Thursday, 23 January 2014

'American Hustle' Film Review

Based (very) loosely on the ABSCAM operation, David O. Russell's 'American Hustle' received international critical acclaim, winning three Golden Globes and nominated for ten Oscars, but is it all it's hyped up to be?

Irving Rosenfeld, (Christian Bale) a con artist with a bad comb-over and a beer belly falls for Sydney Prosser (Amy Adams) at a party. By impersonating a British aristocrat, Sydney helps Irving's business soar and the two become the perfect con duo, until they caught by Richie DiMaso (Bradley Cooper).

DiMaso offers them a deal: Help him make four additional arrests and they can go free. The two reluctantly agree, but soon realises DiMaso's ambitions soar beyond their control into the realm of the mafia. Can they pull off the ultimate hustle?

The movie picked up very quickly but the plot was somewhat ambiguous until at least a third of the way through (maybe I'm just slow on the uptake). Meanwhile, you're just watching a fat (but lovable) Christian Bale courting a boobalicious Amy Adams. The two compliment each other in a sublime way, the way they con, the way they love, the way they fight... 

...which is why when Jennifer Lawrence's Rosalyn (Irving's wife) was introduced, the character dynamics got complicated, and very interesting. 

"Did you ever have to find a way to survive and you knew your choices were bad, but you had to survive?"

I suppose, at the heart of the movie, is the notion of survival and searching for a better life. All the characters aspire for something greater, and the exploration of their individual wants and the relationships between them become the focus of the movie, character studies moreso than focused plot lines.

As story develops, tensions increase and character dynamics too explode, playing out in parallel. Though the climax was clever, it was almost 'seen before' and was missing an explosive gasp of surprise, think 'Ocean's Eleven'. Nonetheless, it was well finished and appropriately handled.

Unfortunately, the movie does not really leave you with many lasting impressions. Yes, it was strong, the performances were great, but what did we take from it? Nothing. Apart from that we love Jennifer Lawrence. Unlike Spike Jonze's sentimental and moving 'Her', or Alfonso Cuaron's breathtaking and powerful 'Gravity', 'American Hustle' is simply a fun, but soon to be forgotten, movie (once the hype passes).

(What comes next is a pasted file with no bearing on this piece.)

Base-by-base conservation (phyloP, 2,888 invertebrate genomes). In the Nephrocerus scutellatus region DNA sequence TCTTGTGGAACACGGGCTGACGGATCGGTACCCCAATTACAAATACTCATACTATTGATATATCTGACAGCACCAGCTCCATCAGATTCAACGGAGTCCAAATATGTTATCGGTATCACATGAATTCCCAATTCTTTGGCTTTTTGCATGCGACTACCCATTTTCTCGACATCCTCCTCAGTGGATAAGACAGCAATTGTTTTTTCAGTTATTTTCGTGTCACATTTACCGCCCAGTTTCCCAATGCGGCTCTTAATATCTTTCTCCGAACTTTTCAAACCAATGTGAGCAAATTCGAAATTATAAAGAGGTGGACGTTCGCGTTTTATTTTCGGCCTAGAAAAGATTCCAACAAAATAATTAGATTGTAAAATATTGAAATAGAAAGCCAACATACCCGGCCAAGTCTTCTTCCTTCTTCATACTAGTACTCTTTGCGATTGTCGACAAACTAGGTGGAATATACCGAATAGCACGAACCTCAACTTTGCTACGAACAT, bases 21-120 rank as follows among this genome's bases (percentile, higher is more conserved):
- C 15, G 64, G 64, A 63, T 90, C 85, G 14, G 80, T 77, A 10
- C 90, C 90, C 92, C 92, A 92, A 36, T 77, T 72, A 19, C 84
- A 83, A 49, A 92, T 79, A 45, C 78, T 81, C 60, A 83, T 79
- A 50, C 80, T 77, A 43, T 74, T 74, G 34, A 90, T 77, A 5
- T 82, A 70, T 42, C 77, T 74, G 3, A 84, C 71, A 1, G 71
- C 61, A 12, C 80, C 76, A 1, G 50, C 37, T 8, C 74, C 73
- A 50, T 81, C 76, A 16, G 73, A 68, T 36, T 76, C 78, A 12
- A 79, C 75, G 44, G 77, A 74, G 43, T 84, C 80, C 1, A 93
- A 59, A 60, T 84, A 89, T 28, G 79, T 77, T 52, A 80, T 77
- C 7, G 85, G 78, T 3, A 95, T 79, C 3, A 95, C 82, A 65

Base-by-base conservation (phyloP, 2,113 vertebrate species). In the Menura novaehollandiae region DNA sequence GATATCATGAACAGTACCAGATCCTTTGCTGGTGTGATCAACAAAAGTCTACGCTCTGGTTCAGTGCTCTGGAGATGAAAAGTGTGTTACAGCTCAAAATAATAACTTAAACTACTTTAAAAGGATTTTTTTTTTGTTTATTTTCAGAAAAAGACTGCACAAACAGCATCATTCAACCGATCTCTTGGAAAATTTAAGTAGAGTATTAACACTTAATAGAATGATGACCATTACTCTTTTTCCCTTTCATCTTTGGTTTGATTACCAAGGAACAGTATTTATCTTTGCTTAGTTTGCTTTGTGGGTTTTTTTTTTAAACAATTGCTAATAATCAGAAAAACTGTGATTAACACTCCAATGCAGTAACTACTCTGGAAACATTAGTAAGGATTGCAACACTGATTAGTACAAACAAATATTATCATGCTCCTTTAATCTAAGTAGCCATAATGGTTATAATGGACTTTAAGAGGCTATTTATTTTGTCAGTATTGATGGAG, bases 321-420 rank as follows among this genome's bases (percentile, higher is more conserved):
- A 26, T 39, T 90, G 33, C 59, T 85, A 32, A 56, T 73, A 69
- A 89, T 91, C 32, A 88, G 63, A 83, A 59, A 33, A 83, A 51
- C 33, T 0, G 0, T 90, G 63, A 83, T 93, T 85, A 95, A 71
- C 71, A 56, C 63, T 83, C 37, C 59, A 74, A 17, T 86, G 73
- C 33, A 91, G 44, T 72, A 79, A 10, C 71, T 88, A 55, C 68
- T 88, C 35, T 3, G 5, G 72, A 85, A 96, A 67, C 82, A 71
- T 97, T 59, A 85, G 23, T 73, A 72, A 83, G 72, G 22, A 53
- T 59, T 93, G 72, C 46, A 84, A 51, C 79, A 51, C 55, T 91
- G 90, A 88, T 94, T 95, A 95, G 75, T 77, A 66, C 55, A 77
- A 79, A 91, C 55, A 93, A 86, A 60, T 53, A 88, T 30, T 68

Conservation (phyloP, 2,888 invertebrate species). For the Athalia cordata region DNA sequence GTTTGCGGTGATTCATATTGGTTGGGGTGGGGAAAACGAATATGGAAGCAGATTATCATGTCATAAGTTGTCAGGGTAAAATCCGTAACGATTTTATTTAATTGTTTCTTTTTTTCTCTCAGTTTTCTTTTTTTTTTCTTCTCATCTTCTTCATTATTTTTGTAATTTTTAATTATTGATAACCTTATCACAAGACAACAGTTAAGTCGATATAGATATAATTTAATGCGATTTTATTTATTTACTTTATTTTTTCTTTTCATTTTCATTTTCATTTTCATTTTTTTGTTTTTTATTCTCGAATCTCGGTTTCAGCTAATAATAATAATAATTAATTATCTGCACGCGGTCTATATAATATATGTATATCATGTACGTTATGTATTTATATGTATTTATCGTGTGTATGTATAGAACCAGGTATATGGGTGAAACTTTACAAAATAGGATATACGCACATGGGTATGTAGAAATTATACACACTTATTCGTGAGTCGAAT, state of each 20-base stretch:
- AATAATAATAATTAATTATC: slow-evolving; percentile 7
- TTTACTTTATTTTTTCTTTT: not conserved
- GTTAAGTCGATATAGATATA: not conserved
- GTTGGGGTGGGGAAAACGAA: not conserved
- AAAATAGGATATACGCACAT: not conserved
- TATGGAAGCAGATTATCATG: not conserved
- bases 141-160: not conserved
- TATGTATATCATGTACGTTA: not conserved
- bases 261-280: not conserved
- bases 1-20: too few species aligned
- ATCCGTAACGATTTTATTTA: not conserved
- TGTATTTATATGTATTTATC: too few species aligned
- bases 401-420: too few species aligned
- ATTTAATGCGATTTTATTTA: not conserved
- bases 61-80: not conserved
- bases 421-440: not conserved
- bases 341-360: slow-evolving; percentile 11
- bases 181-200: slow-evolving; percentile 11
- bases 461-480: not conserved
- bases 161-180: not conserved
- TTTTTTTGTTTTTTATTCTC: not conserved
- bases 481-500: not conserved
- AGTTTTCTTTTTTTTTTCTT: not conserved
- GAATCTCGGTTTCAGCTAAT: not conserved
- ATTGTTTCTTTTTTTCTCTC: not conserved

Christian Bale- Irving Rosenfeld

Amy Adams- Sydney Prosser
Bradley Cooper- Richie DiMaso
Jennifer Lawrence- Rosalyn Rosenfeld
Jeremy Renner- Carmine Polito

Also stars Robert DiNiro, Michael Pena and Jack Huston.

Christian Bale's transformative performance, was just that. Yes, he had to make drastic (and perhaps dangerous) physical changes, but his performance was nothing extraordinary, nothing beyond what he would usually bring to a movie, unlike the two female leads.

Amy Adams' take on Sydney Prosser was brave and sexy, wearing beautiful 70s outfits with a plunging neckline (or lack thereof) that gives her character so much personality and sass.

Despite not being a lead character, Jennifer Lawrence arguably stole the show with a quirky, fun and at times bi-polar performance. She lights up every scene and delivers consistently with diversity and range. Never will 'Live and Let Die' be the same again.

When Adams and Lawrence's characters face off on screen, it was intense, gripping and magical.

'American Hustle' is a purely brilliant study of characters, motives and ambition, led by the all star cast (the main four cast members were all Oscar nominated); although the movie was slightly long and the plot lacked power, it was made up by the strong performances and wit of the whole thing.

Whilst I wouldn't call it the movie of the year or give it the Best Motion Picture Oscar, it was definitely a really enjoyable film to watch with some unexpected moments that are quirky, surprising and fun. If you only see this for Jennifer Lawrence, it's worth it too.

1 comment:

  1. An incongruous jumble, American Hustle's supporting cast and Lawrence's stellar turn lingers in the eye, not the movie as a whole. For a film that perhaps attempted to break a mold, it suffers from simply not knowing what it wanted to be.


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